Some Teens Were Barred From National School Walkouts: Here’s What They Did Instead
Although thousands of students walked out of their classrooms yesterday for a 17-minute protest against lax gun laws around the country, not every student had the opportunity to share their support. Some school districts and individual schools barred students from protesting, but that didn’t stop their communities for reaching out and showing solidarity.
At Booker T. Washington High School in Atlanta (the alma mater of Dr. Martin Luther King Jr.), students were told they couldn’t leave the building, so instead, they congregated in the school’s hallways and took a knee — the protest method favored by former NFL great Colin Kaepernick and dozens of other football players over the last two years. Elsewhere in the same state, protests also took a different form.
In Cobb County, Georgia, schools warned students of suspensions and other punishment if they joined the walkout, but that didn’t stop dozens of parents from protesting on behalf of their kids. Holding signs that read “Student Will Change Congress” and “Children Over Guns,” the parents congregated out of Walton High School while their children remained inside.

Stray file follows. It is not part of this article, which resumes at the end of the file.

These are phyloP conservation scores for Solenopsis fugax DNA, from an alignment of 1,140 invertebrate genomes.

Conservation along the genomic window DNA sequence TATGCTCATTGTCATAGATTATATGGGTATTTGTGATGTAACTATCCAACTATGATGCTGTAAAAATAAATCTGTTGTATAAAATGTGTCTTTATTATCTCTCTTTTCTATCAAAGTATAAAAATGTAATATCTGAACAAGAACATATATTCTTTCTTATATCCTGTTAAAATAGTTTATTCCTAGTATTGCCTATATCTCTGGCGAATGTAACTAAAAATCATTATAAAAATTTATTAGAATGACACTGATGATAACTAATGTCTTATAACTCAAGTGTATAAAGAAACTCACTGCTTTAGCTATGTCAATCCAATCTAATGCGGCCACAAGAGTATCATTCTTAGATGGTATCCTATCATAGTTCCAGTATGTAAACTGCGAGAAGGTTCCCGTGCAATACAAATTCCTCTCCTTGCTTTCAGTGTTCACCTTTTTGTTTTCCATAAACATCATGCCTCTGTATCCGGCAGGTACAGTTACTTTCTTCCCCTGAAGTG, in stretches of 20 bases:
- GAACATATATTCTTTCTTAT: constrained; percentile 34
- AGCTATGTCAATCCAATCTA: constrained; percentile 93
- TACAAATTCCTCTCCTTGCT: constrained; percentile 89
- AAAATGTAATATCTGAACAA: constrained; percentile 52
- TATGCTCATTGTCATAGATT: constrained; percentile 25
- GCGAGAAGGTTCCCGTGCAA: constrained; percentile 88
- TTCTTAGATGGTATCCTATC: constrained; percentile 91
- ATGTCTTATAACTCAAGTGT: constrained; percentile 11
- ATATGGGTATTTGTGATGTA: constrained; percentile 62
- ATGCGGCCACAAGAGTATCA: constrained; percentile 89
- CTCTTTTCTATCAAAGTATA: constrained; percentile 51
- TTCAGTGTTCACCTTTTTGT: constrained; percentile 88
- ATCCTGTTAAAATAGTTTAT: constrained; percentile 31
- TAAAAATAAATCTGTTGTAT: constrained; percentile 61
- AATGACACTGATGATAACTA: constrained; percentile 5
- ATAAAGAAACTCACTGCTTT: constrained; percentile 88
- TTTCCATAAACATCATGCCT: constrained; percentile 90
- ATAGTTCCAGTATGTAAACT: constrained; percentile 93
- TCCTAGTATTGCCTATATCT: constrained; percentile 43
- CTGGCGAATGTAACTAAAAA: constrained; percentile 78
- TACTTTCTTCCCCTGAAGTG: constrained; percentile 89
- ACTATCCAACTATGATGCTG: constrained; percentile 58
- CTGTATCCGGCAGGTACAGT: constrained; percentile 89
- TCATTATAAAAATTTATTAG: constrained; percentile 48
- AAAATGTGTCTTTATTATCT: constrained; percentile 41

At Campbell High in the same district, even though students were warned of disciplinary action for participating, the school’s teacher’s silently nodded as many kids walked out to the school’s bus parking lot and read names of school shooting victims before returning to class.
“The school had 17 minutes of silence, and every minute they read the name of one of the victims and a fact about them,” Catie Parker, a student at Campbell, told CNN. “In the bus parking lot, we formed a silent circle with our posters and stood in solidarity for those 17 minutes.”
But not all kids walked out in solidarity. One student in North Carolina was the only student to protest at his school. 16-year-old Justin Blackman was the only one of 700 students at Wilson Preparatory Academy yesterday. “Umm… hello Twitter, there’s going to be like six people watching this hopefully,” he said in his now-viral post.”It’s National Walkout Day, I’m the only one from my school out here.”
Blackman went back into his school expecting to be in trouble, but according to CNN, he was congratulated by some of his fellow students, leading him to understand that it can take just one person to make a change.
In New Jersey, Rosa Rodriguez faced her own punishment for walking out, but she did so anyway, and her story was picked up by ABC News. Protesting alone, Rodriguez said, “I want to show I care about it, so I want to do something about it,” telling the outlet that she will not fight any punishment her principal may hand down to her for her solo protest.
Did your community take part in yesterday’s walk out? Tell us @BritandCo!
(Photo by Karen Ducey/Getty Images)